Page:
Text Version
RSS Feeds
Newsletter
Home Forum Photos Features Newsletter Archive Employment
About US Help Site Map
SEARCH   About US FAQ Site Map Site News
  SERVICES
  -Text Version
  -RSS Feeds
  -Newsletter
  -News Archive
  -Give us feedback
  -Voices of Readers
  -Online community
  -China Biz info
  What's new
 -
 -
Smog drains brain
+ -
16:42, July 22, 2009

Click the "PLAY" button and listen. Do you like the online audio service here?
Good, I like it
Just so so
I don't like it
No interest
 Comment  Tell A Friend
 Print Format  Save Article
Researchers for the first time have linked air pollution exposure before birth with lower IQ scores in childhood, bolstering evidence that smog may harm the developing brain.

The results are in a study of 249 children of New York City women who wore backpack air monitors for 48 hours during the last few months of pregnancy. They lived in mostly low-income neighborhoods in northern Manhattan and the South Bronx. They had varying levels of exposure to typical kinds of urban air pollution, mostly from car, bus and truck exhausts.

The children were given IQ tests at age 5, before they started school. Those exposed to the most pollution before birth scored on average four to five points lower than children with less exposure.

And that's a difference that could affect children's performance in school, says Frederica Perera, the study's lead author and director of the Columbia Center for Children's Environmental Health.

Dr Michael Msall, a University of Chicago pediatrician not involved in the research, says the study doesn't mean that children living in congested cities "aren't going to learn to read and write and spell".

But it does suggest that you don't have to live right next door to a belching factory to face pollution health risks, and that there may be more dangers from typical urban air pollution than previously thought, he says.

"We are learning more and more about low-dose exposure and how things we take for granted may not be a free ride," he says.

While future research is needed to confirm the new results, the findings suggest that exposure to air pollution before birth could have the same harmful effects on the developing brain as exposure to lead, says Patrick Breysse, an environmental health specialist at Johns Hopkins' school of public health.

And along with other environmental harms and disadvantages low-income children are exposed to, it could help explain why they often do worse academically than children from wealthier families, Breysse says.

"It's a profound observation," he says. "This paper is going to open a lot of eyes."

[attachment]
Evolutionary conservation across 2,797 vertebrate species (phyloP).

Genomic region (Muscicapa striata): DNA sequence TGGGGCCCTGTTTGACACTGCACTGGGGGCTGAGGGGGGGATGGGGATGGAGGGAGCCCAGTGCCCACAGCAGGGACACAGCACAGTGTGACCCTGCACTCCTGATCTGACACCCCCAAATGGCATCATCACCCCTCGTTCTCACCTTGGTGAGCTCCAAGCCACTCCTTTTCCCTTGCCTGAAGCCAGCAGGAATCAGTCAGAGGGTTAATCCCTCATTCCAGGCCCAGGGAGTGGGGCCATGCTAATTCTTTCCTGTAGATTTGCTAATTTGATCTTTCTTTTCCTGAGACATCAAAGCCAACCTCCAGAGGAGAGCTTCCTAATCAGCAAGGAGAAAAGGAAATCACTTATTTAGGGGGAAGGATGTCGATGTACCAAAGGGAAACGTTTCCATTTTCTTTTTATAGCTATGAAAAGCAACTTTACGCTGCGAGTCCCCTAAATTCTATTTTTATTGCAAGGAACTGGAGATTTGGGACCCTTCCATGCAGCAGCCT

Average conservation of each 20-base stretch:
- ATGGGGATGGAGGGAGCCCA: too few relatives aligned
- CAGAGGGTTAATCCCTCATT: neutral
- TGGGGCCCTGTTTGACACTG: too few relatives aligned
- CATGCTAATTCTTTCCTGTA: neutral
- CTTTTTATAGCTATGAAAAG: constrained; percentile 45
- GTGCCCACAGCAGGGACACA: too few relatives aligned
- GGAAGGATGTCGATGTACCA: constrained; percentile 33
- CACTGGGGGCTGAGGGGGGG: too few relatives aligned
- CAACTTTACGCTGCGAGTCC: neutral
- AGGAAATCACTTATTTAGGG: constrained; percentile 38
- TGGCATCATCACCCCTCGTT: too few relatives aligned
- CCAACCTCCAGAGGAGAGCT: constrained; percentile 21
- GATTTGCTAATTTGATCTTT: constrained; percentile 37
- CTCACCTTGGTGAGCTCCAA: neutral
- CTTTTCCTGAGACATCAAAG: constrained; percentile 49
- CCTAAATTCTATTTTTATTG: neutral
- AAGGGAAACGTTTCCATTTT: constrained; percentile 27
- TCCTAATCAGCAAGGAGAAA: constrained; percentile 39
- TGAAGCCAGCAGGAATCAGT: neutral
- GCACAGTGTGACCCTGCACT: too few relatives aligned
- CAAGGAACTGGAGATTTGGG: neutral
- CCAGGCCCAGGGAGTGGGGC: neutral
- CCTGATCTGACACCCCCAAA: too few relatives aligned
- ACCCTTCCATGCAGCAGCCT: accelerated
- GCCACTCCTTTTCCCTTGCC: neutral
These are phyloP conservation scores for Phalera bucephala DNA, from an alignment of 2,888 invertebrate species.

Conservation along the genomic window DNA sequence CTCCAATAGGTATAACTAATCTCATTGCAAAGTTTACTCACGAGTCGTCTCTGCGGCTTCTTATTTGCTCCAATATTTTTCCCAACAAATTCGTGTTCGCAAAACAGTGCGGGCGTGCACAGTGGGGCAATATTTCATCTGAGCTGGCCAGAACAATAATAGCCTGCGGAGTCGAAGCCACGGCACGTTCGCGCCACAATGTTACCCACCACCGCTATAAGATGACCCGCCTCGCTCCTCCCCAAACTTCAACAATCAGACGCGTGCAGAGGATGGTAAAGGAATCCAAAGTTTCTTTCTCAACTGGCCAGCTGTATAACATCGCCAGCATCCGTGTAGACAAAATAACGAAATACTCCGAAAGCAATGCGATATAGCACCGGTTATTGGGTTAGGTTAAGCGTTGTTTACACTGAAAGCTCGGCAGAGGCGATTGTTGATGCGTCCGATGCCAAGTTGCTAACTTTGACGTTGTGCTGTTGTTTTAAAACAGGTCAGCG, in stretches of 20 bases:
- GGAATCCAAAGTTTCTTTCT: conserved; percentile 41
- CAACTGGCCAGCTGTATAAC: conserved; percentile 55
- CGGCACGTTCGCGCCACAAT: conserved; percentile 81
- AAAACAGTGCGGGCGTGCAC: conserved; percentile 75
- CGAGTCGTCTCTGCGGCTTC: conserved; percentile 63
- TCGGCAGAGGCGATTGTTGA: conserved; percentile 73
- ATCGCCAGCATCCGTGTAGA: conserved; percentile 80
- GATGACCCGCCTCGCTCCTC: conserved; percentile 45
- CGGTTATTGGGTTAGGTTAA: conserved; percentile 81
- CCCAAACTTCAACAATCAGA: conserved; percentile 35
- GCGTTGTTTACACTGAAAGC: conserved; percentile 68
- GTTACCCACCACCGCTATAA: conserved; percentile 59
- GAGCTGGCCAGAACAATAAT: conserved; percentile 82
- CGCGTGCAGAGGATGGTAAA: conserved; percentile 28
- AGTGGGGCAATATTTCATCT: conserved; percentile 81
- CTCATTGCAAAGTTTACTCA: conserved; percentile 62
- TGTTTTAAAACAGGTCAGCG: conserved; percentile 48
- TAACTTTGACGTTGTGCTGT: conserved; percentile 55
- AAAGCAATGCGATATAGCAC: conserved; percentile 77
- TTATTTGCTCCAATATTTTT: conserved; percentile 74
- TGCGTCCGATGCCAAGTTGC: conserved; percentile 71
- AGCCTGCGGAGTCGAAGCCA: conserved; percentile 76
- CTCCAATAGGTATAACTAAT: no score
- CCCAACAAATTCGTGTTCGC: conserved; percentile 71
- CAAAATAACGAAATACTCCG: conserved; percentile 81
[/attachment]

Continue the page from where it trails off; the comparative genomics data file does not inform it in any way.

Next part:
The study in next month's edition of Pediatrics was released on Monday.

In earlier research, involving some of the same children and others, Perera linked prenatal exposure to air pollution with genetic abnormalities at birth that could increase risks for cancer; smaller newborn head size and reduced birth weight. Her research team also linked it with developmental delays at age 3 and with children's asthma.

The researchers studied pollutants that can cross the placenta and are known scientifically as polycyclic aromatic hydrocarbons. Main sources include vehicle exhaust and factory emissions. Tobacco smoke is another source, but mothers in the study were non-smokers.

A total of 140 study children, 56 percent, were in the high exposure group. That means their mothers likely lived close to heavily congested streets, bus depots and other typical sources of city air pollution; the researchers are still examining data to confirm that, Perera says. The mothers were black or Dominican-American; the results likely apply to other groups, researchers say.

The researchers took into account other factors that could influence IQ, including secondhand smoke exposure, the home learning environment and air pollution exposure after birth, and still found a strong influence from prenatal exposure, Perera says.

Dr Robert Geller, an Emory University pediatrician and toxicologist, says the study can't completely rule out that pollution exposure during early childhood might have contributed.

He also notes fewer mothers in the high exposure group had graduated from high school. While that might also have contributed to the high-dose children's lower IQ scores, the study still provides compelling evidence implicating prenatal pollution exposure that should prompt additional studies, Geller says.

The researchers say they plan to continuing monitoring and testing the children to learn whether school performance is affected and if there are any additional long-term effects.

Source: China Daily





  Your Message:   Most Commented:
Unveiled Rebiya Kadeer: a Uighur Dalai Lama
80 pct of netizens agree China should punish Facebook
Chinese netizens call for punishing Turkey
LA police: Michael Jackson death may have been 'homicide'
Public angered by Turkish PM's 'genocide' accusation

|About Peopledaily.com.cn | Advertise on site | Contact us | Site map | Job offer|
Copyright by People's Daily Online, All Rights Reserved

http://english.people.com.cn/90001/6707335.pdf